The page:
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Finding Mental Health Help Near Me This May

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Living in Charlottesville, VA, I've had a hard time finding mental health help near me. It's hard to get a counselor who takes my insurance, is taking new patients, and can fit my work schedule. Getting a therapist for my daughter has been even worse. Pediatric psychologists are scarce. The stress of finding care only worsens whatever stress you had in the first place.

And yet, people of all ages need mental health support right now. The COVID pandemic, the worsening economy, political clashes, the climate crisis, the war in Ukraine — it's safe to say we've all taken a lot of punches. Even indirect ones can impact you. A recent report from the Centers for Disease Control and Prevention (CDC) shows that about half of teens felt persistently sad and hopeless during the pandemic. Adults haven't done much better.

Mental Health Help Near Me this May

The Community Mental Health and Wellness Coalition works to fill the gaps. UVA Health is part of the coalition. For the month of May, Mental Health Awareness Month, they've created a calendar of community events that promote self-care and emotional wellness. 

Find resources for yourself or others at a wide range of events including:

See the whole calendar of mental health month events.

Fun Stress-Relief Events for Kids & Teens

The group Friends of UVA Children's has developed a free youth activity guide for May. You'll find dozens of local and virtual events. These aim to help kids and caregivers deal with stress, low self-esteem, anxiety, and other challenges.

The calendar bursts with adventures for all ages. Activities like fishing trips, hikes, arts, dance, self-defense, food, and more.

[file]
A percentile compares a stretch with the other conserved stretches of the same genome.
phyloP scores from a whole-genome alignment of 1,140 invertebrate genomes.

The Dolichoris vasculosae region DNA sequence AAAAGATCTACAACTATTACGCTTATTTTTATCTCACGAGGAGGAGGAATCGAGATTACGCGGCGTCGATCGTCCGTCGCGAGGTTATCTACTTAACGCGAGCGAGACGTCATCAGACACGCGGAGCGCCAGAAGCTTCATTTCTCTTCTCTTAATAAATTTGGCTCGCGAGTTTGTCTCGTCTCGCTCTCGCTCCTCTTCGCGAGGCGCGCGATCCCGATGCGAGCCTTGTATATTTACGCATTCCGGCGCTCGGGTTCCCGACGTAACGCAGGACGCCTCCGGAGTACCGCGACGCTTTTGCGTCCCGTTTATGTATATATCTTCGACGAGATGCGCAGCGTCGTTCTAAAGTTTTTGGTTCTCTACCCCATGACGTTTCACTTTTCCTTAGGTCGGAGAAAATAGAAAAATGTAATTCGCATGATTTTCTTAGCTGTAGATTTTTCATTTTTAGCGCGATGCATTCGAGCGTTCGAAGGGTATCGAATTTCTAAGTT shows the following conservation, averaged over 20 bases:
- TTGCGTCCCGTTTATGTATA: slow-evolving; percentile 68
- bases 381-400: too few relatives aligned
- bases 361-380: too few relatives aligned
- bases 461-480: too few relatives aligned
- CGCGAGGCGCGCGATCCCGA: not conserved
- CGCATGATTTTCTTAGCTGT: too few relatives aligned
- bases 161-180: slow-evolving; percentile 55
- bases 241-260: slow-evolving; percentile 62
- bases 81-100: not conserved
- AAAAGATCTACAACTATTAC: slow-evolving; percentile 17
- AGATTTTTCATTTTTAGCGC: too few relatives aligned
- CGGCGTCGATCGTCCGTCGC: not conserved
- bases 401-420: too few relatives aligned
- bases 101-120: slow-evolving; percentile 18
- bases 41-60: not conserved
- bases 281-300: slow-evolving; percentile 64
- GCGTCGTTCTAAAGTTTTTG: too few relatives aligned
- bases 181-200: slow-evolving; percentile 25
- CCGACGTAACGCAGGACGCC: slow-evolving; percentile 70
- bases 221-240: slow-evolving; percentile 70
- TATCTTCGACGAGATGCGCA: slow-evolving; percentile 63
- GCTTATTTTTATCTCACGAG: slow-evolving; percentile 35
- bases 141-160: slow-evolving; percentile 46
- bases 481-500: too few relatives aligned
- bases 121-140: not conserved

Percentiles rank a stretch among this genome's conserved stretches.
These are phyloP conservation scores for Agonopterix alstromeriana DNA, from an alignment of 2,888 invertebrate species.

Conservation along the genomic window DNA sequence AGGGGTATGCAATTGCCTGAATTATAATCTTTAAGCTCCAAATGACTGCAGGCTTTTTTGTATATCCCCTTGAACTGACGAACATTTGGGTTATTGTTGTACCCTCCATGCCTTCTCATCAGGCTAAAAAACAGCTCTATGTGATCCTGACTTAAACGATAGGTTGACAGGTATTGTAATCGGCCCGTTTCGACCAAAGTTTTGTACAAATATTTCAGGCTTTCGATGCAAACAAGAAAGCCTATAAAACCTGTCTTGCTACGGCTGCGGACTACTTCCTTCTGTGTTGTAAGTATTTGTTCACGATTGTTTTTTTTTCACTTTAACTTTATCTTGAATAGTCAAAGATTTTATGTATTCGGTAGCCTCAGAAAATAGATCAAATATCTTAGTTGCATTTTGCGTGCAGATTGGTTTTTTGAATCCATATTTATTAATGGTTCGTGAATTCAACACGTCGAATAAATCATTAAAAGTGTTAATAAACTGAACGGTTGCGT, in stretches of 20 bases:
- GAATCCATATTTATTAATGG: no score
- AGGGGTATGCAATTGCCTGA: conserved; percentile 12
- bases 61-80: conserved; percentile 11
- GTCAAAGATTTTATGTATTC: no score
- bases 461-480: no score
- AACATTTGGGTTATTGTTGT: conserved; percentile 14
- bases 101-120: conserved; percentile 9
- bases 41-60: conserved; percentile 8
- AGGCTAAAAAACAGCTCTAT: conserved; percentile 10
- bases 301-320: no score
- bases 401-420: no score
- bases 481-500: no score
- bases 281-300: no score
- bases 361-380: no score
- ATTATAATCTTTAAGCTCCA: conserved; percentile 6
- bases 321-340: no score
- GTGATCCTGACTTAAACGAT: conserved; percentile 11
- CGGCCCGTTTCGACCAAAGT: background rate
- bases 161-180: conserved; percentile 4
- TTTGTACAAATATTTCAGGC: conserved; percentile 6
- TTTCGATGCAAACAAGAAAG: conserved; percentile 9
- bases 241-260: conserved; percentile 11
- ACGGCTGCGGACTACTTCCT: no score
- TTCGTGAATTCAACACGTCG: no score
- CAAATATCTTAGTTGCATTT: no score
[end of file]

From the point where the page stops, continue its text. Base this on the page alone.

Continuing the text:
Not all teenagers will let you lure them to family yoga or emotion-mapping exercise. Still, your teen might like:

And if you're a parent or caregiver of a teenager, check out these virtual sessions on:

Some events require registration. Find them at the Shine Guide activity calendar.

Ongoing Efforts: Uniting Primary & Mental Health Care

UVA Health serves as the hub for the western region of the Virginia Mental Health Access Program (VMAP). This statewide program helps healthcare providers take better care of children and teens with mental health conditions.

Need Mental Health Help?

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"I'm so excited," says Caitlin Anderson, PhD, psychologist at UVA Children's. "I love the idea of regularly checking in on an individual's mental health, just like we regularly check blood pressure and other health factors." Currently, parents face a lot of barriers in finding therapists and psychologists for their kids. Training and supporting primary care doctors and pediatricians will help address this issue.

Anderson also points out that "mental and physical health are not mutually exclusive. Our mental health affects our physical health and vice versa." And for Anderson, the impact of this shift in thinking has powerful potential. Thinking about mental health in the context of a child's overall health "shapes our overall health and wellness across the lifespan."

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